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This is a list of articles cited at Arts and Letters Daily that interested me most. My comments are in square brackets.
- 10-Feb-2002: Media Unlimited: How the Torrent of Images and Sounds Overwhelms Our Lives Surrounding ourselves with amusements, says Todd Gitlin, “tranquilizes us, wrecking not only democracy and spirit but even deep pleasure itself”... "The montage is the message," he argues, "and the message is that the torrent feels good." Gitlin dwells especially on early 20th-century German philosopher Georg Simmel, and his notion that modern man "will be overwhelmed and feel disorientated" and develop "the hunger for feeling and the taste for the transitory." [I fit this into my framework where I posit that as we build a larger organism (Specialization And Cooperation) and become less significant as individuals, we lose the big picture (because the picture is necessarily larger than we can accomodate) and (here's where I fit this) fritter away with small-scale entertainments. I guess it's time to read Small Pieces Loosely Joined too... me too, me too. And I see from the link in David Weinberger's blog that James Fallows mentions SPLJ in his exchange with Gitlin.]
- 21-Feb-2002: Paradoxes of Painting [I don't know much about writing, but I know what I like, and I like this article.]
- 20-Feb-2002: Not an article, but a whole site I just discovered from a link on today's A&L Daily: The Mighty Organ
- The Risk Taker [Nice profile of Susan Sontag. I especially noted the quote from which A&L Daily excerpted: "There is something about facing a mortal illness that means you never completely come back. Once you've had the death sentence, you have taken on board in a deeper way the knowledge of your own mortality. You don't stare at the sun and you don't stare at your own death either. You do gain something from these dramatic and painful experiences but you also are diminished. There's something in you that becomes permanently sad and a little bit posthumous. And there's something in you that's permanently strengthened or deepened. It's called having a life." ]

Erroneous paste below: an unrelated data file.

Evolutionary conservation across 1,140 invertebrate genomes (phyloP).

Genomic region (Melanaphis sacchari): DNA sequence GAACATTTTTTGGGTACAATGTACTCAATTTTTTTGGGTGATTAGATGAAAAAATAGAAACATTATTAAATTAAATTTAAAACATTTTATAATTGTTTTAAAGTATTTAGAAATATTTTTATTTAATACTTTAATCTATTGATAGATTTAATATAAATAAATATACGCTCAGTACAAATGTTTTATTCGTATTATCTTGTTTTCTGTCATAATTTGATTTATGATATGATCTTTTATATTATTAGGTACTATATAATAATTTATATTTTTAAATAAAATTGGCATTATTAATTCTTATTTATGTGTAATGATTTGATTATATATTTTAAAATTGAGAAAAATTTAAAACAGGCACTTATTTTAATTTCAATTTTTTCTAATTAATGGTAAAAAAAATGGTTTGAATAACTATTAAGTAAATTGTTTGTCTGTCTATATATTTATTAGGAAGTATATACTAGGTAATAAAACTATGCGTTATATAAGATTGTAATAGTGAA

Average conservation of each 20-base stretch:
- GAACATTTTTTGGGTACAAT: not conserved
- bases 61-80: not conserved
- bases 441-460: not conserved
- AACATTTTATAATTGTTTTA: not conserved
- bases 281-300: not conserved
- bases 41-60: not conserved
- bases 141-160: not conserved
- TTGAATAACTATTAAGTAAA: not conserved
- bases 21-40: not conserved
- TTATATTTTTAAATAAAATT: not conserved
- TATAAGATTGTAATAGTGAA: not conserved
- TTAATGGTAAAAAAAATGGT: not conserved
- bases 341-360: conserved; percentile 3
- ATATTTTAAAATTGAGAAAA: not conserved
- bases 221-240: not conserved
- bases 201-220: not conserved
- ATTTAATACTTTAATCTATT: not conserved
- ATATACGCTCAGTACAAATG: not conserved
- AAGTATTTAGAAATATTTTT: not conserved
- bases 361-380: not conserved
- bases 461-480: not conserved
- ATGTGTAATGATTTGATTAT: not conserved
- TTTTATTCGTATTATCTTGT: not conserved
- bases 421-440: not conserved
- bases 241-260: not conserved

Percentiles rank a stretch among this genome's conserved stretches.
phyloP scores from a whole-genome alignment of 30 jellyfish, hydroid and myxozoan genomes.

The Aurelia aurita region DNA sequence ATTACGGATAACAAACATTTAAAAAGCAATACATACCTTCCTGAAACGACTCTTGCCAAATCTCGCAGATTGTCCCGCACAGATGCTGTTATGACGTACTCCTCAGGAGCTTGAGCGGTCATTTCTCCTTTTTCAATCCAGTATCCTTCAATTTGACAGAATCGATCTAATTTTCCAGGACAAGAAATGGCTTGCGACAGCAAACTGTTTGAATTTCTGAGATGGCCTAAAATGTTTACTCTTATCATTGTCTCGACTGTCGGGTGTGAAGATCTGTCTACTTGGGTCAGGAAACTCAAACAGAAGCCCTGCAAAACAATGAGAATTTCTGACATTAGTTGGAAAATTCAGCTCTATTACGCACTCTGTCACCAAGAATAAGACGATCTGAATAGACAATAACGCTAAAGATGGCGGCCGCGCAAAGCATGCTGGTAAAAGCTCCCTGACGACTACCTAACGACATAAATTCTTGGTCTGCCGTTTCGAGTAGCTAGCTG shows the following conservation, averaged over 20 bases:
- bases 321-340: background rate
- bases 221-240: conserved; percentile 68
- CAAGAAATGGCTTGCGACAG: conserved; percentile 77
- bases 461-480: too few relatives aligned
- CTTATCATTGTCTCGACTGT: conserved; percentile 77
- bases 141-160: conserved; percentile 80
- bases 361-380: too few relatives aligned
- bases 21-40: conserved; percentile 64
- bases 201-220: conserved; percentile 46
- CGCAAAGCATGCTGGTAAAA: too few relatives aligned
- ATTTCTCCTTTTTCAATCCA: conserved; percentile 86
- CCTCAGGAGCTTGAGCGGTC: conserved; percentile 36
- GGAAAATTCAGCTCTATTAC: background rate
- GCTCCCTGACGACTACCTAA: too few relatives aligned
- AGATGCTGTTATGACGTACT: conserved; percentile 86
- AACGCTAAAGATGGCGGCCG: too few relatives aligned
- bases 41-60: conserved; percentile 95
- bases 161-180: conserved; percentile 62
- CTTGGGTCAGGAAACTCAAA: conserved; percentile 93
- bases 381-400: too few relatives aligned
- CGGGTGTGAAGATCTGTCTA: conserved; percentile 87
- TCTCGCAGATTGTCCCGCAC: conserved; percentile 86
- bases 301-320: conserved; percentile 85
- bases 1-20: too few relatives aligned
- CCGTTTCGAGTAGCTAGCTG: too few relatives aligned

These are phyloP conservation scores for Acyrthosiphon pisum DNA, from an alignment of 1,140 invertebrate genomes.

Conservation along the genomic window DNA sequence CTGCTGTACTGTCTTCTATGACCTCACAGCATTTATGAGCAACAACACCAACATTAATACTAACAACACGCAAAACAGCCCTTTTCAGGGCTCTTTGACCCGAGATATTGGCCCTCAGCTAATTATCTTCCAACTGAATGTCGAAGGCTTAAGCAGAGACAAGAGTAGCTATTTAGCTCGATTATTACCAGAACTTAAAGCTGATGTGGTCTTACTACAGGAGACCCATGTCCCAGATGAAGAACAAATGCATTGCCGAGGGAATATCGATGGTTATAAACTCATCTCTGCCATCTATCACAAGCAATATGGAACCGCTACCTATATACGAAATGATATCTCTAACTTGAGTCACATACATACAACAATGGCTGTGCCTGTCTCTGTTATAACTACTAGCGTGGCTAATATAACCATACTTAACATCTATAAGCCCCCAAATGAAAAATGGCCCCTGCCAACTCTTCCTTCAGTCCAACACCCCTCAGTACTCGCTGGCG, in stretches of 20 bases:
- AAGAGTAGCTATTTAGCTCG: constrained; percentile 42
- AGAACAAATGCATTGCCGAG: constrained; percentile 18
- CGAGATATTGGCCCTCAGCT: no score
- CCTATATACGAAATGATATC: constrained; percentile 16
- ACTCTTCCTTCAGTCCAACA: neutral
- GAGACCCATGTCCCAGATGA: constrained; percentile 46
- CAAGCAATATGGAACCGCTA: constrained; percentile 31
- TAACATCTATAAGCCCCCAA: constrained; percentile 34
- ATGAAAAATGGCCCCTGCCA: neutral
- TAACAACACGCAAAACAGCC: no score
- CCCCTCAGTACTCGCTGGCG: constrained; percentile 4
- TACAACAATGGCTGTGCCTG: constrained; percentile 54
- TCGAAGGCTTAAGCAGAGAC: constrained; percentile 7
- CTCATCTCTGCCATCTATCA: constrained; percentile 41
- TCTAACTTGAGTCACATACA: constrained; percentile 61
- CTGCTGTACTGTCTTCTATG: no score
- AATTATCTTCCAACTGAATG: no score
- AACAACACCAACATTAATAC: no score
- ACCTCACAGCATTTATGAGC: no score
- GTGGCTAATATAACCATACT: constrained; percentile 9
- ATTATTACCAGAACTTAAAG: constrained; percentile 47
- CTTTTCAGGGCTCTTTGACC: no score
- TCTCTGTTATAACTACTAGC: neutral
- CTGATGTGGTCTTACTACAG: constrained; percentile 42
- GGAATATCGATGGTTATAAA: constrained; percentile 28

- What is Genius? by Denis Dutton (editor of A&L Daily). [A thought-provoking extensive review of Dean Keith Simonton's book Origins of Genius: Darwinian Perspectives on Creativity. Dutton gets a little side-tracked in discussing the differences between scientific and artistic genius by focusing on the differences in their results. He quotes "if Einstein had died as a child, someone else would have discovered General Relativity; if Beethoven had died as a child, the Opus 111 Sonata would never have been written", and springboards from there. While these differences in the products of genius are interesting, they don't detract a bit from Simonton's examinations of the quality of genius itself, and Dutton is off the mark in calling Simonton to task in this regard. Leading the argument down this path is the point that genius is recognized by the fame that obtains from its results. Following this path, he apparently veers from Simonton's main revelations. Further, he misses on some of his points. For example, he states "But creative scientific thought produces something purely abstract; if it is elegant or beautiful, it is because nature itself is both elegant and beautiful." I disagree. Scientific works are descriptions of nature and can have their own innate beauty. Valid ones fit within a framework of existing knowledge and rigorous proof by consistency and fit with observation. Beautiful ones satisfy this and go further to create a leap in perception. In this quality they are like great works of art. Later note: someone else agrees at The Guardian: "Equations are the cornerstone on which the edifice of science rests. Yet, argues Graham Farmelo, they can be as exquisite as the finest poetry.": http://www.guardian.co.uk/saturday_review/story/0,3605,639232,00.html
Dutton concludes "However right or wrong Dean Keith Simonton may be about creative genius in science and art, I'm grateful to him for having engaged me in so much fruitful thinking on issues fundamental to our understanding of human potential." I apply the same sentiment to Denis Dutton, multiplied each day I read A&L Daily. Simonton's book also sounds fascinating.]